Studies natural philosophy and practical sciences at University of Edinburgh, where he meets Joseph Black (1728-1799) and John Robison (1739-1805)
Study tour of England, meets James Watt (1736-1819), who later (1784) offers him a contract for installing Boulton & Watt steam engines
Marries Martha Ann Mackintosh (1771-1806), 6th November at Christchurch, Blackfriars Road, Southwark (nine children)
Appointed Surveyor to the Kennet & Avon Canal (built 1794-1810)
Appointed Surveyor/Engineer to the Rochdale Canal (built 1794-1804)
Elected Fellow of the Royal Society
Declines a knighthood
Dies of liver disease, 4th October, at his residence in Stamford Street (London), interred in the crypt of St Paul's Cathedral
, Lancashire, UK .... begun 1792
, Lancashire, UK .... 1794-1796
Great Bedwyn Skew Bridge
, Wiltshire, UK .... 1794-1816
, Leith, Edinburgh, UK .... begun 1800
, Borders, Scotland, UK .... 1801-1804
, Kennet & Avon Canal, Wiltshire, UK .... opened 1810
, Devon, UK .... begun 1812
Old Waterloo Bridge
, London, UK .... 1811-1817
, Isle of Sheppey, Kent, UK .... 1813-1821
Old Southwark Bridge
, London, UK .... 1815-1819
, County Dublin, Ireland .... 1817-1821, completed 1836
London Bridge (1831)
, London, UK .... designed 1821, built 1824-1831
Rennie, John (1761-1821), Dictionary of National Biography,
Smith Elder & Co, London, 1885-1900
Andrew Saint, Rennie, John (1761-1821), Oxford Dictionary of National Biography, Oxford University Press, 2004, online edn May 2009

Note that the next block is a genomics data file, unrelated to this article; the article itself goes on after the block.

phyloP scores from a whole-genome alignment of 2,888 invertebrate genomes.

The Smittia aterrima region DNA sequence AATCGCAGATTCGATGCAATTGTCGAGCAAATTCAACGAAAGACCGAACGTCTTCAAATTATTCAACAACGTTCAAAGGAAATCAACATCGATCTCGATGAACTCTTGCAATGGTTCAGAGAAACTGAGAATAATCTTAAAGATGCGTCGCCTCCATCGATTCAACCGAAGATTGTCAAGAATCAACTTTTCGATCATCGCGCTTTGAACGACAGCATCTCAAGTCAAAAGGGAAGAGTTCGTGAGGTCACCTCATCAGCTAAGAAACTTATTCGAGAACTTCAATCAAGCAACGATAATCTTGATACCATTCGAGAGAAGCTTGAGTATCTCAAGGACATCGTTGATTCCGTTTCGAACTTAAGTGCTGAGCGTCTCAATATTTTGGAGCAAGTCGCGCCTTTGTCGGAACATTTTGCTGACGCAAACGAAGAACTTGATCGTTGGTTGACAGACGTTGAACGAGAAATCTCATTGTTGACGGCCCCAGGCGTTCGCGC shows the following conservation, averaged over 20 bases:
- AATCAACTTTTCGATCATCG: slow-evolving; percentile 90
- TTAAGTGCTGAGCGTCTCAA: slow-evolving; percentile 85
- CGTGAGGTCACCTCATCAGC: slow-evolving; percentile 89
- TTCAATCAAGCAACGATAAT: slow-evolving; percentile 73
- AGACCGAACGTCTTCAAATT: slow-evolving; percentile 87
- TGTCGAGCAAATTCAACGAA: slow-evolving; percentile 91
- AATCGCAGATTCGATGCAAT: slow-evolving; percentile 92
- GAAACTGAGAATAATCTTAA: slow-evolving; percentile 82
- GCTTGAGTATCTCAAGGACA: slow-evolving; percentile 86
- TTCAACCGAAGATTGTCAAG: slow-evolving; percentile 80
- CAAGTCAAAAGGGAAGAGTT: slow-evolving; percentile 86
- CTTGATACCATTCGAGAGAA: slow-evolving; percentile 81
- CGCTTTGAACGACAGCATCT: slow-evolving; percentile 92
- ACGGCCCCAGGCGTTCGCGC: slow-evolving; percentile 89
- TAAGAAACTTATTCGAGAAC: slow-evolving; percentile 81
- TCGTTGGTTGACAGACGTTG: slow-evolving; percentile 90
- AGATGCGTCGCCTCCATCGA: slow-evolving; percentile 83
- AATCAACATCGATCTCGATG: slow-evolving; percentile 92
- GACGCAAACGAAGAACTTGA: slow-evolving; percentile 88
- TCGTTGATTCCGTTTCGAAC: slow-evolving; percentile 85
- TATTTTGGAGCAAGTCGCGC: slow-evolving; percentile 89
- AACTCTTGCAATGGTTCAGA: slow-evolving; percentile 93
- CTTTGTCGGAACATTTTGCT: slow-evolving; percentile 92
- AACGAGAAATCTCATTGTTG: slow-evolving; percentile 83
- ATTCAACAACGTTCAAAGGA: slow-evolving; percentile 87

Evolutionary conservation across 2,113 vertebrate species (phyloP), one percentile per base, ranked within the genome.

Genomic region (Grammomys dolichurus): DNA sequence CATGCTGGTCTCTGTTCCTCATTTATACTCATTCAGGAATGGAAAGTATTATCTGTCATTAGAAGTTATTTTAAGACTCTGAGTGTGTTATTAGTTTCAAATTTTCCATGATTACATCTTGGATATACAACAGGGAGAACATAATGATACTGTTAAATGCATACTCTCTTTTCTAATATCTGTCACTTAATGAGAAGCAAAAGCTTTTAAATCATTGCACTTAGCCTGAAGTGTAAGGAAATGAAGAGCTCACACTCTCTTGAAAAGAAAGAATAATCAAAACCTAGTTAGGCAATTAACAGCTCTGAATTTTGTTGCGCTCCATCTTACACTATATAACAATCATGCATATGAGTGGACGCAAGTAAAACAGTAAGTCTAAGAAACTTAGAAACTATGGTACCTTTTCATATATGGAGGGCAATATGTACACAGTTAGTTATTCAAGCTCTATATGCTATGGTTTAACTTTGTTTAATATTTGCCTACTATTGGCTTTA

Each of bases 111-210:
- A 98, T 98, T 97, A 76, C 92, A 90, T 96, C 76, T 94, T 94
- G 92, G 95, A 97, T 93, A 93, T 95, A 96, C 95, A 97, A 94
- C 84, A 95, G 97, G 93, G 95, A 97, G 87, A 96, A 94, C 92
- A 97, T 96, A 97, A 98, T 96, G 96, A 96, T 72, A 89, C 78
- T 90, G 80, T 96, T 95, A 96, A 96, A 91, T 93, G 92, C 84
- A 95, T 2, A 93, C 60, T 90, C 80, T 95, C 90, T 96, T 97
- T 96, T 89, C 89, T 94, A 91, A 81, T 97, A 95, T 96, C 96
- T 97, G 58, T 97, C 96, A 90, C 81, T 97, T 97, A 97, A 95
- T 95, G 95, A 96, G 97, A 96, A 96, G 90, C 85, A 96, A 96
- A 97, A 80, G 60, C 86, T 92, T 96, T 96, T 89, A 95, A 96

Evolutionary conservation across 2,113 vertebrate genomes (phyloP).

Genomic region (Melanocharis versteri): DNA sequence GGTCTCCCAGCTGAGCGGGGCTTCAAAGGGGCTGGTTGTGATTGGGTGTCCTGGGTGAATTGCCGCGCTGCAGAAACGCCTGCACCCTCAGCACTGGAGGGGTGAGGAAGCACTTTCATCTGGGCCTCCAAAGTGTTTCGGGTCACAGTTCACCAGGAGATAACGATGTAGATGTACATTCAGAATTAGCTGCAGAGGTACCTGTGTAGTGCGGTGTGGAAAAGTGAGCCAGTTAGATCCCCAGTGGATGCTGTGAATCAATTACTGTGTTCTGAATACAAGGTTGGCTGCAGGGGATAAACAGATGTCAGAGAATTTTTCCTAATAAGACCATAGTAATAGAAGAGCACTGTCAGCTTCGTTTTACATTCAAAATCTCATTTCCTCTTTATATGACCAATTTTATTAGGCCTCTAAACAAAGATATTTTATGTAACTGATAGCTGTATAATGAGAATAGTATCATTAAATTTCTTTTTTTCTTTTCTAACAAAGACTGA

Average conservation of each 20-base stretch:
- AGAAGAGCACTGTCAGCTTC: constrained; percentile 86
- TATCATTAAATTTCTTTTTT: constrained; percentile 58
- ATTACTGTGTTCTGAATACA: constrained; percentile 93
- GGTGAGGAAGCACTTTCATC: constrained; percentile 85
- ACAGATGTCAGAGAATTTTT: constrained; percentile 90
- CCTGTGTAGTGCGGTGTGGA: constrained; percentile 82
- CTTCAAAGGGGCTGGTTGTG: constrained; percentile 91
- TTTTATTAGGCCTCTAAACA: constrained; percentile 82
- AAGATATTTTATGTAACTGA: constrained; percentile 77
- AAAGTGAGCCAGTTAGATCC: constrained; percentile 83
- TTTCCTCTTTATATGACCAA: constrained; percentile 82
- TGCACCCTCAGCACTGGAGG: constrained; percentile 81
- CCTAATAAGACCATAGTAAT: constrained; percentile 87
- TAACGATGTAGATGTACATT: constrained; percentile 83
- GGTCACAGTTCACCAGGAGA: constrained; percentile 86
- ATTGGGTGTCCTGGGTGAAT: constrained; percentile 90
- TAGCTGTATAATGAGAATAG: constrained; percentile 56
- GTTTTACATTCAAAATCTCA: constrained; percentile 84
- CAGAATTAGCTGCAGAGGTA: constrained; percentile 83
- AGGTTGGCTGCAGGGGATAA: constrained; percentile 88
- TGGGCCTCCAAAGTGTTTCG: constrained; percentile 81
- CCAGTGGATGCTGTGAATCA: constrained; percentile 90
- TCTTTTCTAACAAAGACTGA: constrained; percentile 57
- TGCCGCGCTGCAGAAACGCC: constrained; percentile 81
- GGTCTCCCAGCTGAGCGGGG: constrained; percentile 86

Alec Skempton ed., Rennie, John, FRS, FRSE (1761-1821), A Biographical Dictionary of Civil Engineers in Great Britain and Ireland, Volume 1: 1500-1830, Thomas Telford Publishing Limited, Institution of Civil Engineers, London, pp.554–569
GB 237 Coll-168, archive of letters written by John Rennie held at Edinburgh University Library, Edinburgh, Scotland, UK
John Rennie 1761-1821 / John Rennie 250, guide to exhibition at the Institution of Civil Engineers, London, 2011, available at www.ice.org.uk
Barry M.J. Barton, John Rennie and the drainage of the Witham Fens, Lincolnshire, UK, Proceedings of the ICE: Engineering History and Heritage, Vol.164, 1st Aug 2011, pp.175-187
Cyril Thomas Goodman Boucher, John Rennie, 1761-1821: The Life and Work of a Great Engineer, Manchester University Press, 1963
Mike Clarke, John Rennie and the Rochdale Canal, UK, Proceedings of the ICE: Engineering History and Heritage, Vol.164, 1st Aug 2011, pp.143-154
Peter S.M. Cross-Rudkin, John Rennie and his resident engineers, Proceedings of the ICE: Engineering History and Heritage, Vol.164, 1st Aug 2011, pp.189-196
Richard L. Hills, John Rennie, mechanical engineer, Proceedings of the ICE: Engineering History and Heritage, Vol.164, 1st Aug 2011, pp.131-141
Roland Paxton ed., John Rennie (1761-1821), FRSE, FRS, civil engineer: Contemporary biographical notices reprinted on the 250th Anniversary of his birth, Heriot Watt University, Edinburgh, 2011
Ted Ruddock, John Rennie and Waterloo Bridge, London, UK, Proceedings of the ICE: Engineering History and Heritage, Vol.164, 1st Aug 2011, pp.155-162
Samuel Smiles, Lives of the Engineers, Volume 2, John Murray, London, 1862
Tom Swailes, Southwark iron bridge, London, UK, Proceedings of the ICE: Engineering History and Heritage, Vol.164, 1st Aug 2011, pp.163-173
portrait John Rennie by George Dance, pencil, 1803, NPG 1154
© National Portrait Gallery, London